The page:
Thursday, August 23, 2018

Towards the End of Summer



The weather has changed. In the morning, heavy dew beads the grass. Spider webs grow ever larger. I cling to summer, but she is slipping from my grasp, her face turned away as if no longer interested in me. 



The marine air moving in has cleared some of the forest fire smoke from the city. This photo was taken on Sunday, before the smoke thickened, stinging eyes and throats, and causing health officials to warn against outdoor exercise. 

Last night was particularly bad as the marine air pushed the smoke from further north down our way. Around bedtime it smelled as if the neighbourhood was on fire. I read a notice that fire officials asked people not to call unless flames were visible. 

This morning I can see faint bits of blue behind the haze, and I am thankful. I can breathe deeply without smoke catching in my throat. However, the situation has not changed with regards to the fires themselves. We desperately want rain. A few sprinkles are in the forecast for the weekend, but not the long dampening wet that is needed. 



Apples are falling from our two trees. Yesterday I made applesauce and canned it for the winter. 



In my garden, tomatoes ripen red and round on the vines. Once bitten, a burst of sun-flavoured sweetness fills my mouth, better than candy. I roasted a tray of these little ones yesterday and could hardly stop from eating them all before dinner.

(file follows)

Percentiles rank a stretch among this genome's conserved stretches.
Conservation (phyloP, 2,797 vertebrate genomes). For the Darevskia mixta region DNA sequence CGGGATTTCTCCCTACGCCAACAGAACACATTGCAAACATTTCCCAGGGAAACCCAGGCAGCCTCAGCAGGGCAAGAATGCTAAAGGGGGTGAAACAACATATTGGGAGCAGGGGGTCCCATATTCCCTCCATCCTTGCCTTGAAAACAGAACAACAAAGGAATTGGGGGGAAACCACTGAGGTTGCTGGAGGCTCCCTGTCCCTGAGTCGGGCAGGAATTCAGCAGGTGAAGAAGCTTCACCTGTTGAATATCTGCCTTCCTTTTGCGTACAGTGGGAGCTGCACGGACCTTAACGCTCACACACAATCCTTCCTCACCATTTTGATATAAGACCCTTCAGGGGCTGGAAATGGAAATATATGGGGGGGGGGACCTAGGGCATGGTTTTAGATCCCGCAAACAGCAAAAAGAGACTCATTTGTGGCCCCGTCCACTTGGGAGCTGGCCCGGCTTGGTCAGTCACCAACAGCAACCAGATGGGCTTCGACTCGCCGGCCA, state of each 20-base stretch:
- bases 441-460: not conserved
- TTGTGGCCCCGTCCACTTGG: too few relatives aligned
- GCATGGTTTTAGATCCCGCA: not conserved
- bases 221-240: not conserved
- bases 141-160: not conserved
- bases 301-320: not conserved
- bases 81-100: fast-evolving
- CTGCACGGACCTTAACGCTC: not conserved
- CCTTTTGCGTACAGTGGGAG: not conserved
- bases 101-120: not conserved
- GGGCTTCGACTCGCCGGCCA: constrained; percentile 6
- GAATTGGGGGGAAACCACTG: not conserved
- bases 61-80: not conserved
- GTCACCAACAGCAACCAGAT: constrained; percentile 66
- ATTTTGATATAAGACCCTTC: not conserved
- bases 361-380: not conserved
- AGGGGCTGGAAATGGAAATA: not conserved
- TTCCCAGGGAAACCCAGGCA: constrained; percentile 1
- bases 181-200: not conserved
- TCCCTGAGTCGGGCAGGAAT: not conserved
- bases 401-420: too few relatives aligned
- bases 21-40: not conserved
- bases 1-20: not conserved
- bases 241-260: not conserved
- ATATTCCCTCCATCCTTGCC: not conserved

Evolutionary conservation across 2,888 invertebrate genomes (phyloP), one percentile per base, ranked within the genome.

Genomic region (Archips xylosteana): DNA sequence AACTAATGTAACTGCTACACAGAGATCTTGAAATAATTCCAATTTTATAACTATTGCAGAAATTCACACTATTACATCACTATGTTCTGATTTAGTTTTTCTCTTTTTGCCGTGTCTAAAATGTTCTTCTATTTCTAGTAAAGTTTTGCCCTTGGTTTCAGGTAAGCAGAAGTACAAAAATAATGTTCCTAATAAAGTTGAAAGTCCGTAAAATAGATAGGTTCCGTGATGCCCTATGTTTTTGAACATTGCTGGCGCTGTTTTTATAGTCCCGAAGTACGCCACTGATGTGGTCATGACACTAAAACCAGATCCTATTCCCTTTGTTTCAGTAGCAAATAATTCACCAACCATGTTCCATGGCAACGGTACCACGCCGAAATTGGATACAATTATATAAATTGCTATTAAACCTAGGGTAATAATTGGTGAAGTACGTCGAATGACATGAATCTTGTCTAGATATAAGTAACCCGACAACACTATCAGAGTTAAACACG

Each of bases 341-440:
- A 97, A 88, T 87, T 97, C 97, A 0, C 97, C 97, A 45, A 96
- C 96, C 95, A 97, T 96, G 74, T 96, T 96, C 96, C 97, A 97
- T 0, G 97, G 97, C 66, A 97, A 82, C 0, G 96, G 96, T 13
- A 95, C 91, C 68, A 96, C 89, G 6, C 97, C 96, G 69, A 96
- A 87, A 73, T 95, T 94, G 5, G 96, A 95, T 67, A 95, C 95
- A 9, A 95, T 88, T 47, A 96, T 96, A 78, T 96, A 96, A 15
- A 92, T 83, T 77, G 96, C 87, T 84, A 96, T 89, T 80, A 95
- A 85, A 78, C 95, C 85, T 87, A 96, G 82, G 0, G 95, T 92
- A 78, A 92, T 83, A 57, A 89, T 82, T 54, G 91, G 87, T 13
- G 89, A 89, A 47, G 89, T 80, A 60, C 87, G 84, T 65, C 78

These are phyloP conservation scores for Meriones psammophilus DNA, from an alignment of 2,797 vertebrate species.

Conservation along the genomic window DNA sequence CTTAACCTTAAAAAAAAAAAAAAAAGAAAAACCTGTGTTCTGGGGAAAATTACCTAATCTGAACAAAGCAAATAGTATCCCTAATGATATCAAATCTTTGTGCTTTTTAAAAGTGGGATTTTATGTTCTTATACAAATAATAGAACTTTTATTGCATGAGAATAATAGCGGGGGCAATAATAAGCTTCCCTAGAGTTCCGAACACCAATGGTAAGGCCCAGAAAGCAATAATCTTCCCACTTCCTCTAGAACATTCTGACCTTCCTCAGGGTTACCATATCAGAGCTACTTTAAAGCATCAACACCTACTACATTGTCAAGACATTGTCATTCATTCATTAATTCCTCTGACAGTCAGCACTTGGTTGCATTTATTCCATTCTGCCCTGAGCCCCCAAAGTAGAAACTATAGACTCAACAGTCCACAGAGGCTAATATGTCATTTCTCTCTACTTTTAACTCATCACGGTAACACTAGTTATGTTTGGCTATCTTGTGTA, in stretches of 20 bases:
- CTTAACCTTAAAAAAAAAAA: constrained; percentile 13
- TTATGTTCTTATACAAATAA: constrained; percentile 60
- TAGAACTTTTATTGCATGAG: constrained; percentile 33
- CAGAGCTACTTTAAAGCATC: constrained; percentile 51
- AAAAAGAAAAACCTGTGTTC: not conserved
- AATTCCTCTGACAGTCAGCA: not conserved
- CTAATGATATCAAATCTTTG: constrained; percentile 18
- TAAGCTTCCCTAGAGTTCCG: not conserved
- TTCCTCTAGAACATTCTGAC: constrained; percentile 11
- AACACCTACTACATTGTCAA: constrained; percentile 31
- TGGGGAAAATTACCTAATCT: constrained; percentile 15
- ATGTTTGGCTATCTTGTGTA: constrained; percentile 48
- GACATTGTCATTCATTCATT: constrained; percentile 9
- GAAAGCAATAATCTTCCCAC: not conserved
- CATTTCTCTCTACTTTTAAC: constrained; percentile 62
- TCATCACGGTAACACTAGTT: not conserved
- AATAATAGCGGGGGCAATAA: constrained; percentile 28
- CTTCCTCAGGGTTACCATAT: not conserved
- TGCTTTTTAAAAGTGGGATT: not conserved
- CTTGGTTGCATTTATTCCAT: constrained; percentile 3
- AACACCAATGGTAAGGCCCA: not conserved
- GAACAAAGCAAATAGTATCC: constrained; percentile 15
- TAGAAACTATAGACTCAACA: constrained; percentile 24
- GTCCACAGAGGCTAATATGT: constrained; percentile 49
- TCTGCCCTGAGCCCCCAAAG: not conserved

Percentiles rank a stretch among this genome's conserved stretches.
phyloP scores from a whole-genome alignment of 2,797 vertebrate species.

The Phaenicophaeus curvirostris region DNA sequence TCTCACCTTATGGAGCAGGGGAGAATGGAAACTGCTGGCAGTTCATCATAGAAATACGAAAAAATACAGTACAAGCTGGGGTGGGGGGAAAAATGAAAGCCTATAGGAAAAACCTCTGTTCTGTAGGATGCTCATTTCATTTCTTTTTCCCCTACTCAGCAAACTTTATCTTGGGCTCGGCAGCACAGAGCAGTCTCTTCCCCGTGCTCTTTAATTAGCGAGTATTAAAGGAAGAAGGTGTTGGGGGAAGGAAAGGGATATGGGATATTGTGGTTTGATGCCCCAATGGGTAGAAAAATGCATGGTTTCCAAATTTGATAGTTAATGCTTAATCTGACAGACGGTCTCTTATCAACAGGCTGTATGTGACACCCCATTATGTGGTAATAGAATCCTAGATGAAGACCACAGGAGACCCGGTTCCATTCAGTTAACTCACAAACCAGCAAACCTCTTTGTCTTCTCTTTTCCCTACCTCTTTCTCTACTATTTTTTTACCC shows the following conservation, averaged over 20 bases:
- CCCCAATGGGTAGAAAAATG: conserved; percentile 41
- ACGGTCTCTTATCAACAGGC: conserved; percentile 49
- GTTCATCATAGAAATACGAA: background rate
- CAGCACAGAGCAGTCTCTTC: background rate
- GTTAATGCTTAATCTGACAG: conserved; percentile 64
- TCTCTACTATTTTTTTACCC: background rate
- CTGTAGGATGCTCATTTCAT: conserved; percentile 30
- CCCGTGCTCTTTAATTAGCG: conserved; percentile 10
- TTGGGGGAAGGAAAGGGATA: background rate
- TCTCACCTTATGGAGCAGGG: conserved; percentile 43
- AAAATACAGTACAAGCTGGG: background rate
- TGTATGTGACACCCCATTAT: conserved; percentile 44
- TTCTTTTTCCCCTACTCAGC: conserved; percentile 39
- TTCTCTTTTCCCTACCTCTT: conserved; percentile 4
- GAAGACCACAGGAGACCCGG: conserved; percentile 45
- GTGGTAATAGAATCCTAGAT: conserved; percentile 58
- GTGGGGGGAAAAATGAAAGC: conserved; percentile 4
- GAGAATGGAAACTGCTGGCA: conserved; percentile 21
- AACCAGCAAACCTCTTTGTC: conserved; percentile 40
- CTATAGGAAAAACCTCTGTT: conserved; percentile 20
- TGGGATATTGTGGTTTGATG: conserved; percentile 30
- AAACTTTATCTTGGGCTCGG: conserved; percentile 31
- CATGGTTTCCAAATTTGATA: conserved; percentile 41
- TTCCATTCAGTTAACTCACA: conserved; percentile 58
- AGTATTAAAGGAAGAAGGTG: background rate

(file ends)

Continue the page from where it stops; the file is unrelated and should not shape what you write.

The green beans are nearly finished, but I continue to pick one or two slender green zucchinis every couple of days. The butternut squash is growing fat and yellow. 
   

In a burst of energy yesterday, after processing the applesauce, I decided to make a double batch of salsa. I purchased roma tomatoes from the market and began chopping - first dipping the tomatoes into boiling water so that that the peel slipped off without effort. Onions, green peppers, jalape├▒o peppers, garlic, herbs and spices simmered long and slow. At 10 pm, with all the salsa in jars and lids on, I stopped and put the remaining jars in the fridge to process this morning. 



Concord grapes slowly colouring.

My grandmothers and their mothers before them preserved food for the winter. My mother still does, and she taught me. There is a deep sense of satisfaction in practicing this art. It connects me to my past, and to the seasons. Preserving food is something humans have done forever. When I prepare food myself, I know the source of the ingredients, and exactly what has gone into the product. In addition, is there anything prettier than rows of canned fruit, tomatoes, jams, pickles and more on shelves in the basement?